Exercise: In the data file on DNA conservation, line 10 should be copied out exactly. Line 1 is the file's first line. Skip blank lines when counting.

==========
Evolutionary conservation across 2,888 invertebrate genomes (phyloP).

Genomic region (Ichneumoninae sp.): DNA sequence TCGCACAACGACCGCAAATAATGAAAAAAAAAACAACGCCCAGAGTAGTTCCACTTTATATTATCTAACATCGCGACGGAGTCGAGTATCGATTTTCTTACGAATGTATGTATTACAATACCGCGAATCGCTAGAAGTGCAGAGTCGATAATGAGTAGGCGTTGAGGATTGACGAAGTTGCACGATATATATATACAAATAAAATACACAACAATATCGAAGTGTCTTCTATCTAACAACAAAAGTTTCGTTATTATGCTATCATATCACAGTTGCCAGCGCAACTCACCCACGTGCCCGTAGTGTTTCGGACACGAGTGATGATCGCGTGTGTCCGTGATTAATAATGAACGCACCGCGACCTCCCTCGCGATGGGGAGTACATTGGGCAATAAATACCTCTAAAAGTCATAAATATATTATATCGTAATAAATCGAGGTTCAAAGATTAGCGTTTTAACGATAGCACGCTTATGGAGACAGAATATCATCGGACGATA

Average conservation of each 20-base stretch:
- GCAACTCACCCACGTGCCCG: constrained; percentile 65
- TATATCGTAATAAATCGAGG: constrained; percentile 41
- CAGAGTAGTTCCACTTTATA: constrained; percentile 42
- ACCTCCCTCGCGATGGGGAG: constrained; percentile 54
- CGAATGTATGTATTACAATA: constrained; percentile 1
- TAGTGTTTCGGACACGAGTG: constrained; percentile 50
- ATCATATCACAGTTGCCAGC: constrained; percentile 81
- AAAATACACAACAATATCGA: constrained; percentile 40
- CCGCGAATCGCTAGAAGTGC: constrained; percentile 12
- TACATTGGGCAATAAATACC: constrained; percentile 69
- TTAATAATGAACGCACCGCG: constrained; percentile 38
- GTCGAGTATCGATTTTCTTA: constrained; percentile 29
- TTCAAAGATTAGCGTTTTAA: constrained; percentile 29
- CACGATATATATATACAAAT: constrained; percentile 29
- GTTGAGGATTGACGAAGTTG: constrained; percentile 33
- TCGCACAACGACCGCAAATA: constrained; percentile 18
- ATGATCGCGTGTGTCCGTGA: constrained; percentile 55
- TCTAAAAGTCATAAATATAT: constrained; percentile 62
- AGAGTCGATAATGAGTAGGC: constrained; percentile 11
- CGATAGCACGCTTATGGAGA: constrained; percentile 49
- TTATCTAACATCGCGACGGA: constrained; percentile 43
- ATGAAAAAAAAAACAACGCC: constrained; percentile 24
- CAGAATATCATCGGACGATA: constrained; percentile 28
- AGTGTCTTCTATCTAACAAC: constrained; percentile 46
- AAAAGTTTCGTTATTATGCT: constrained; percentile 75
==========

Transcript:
- ATCATATCACAGTTGCCAGC: constrained; percentile 81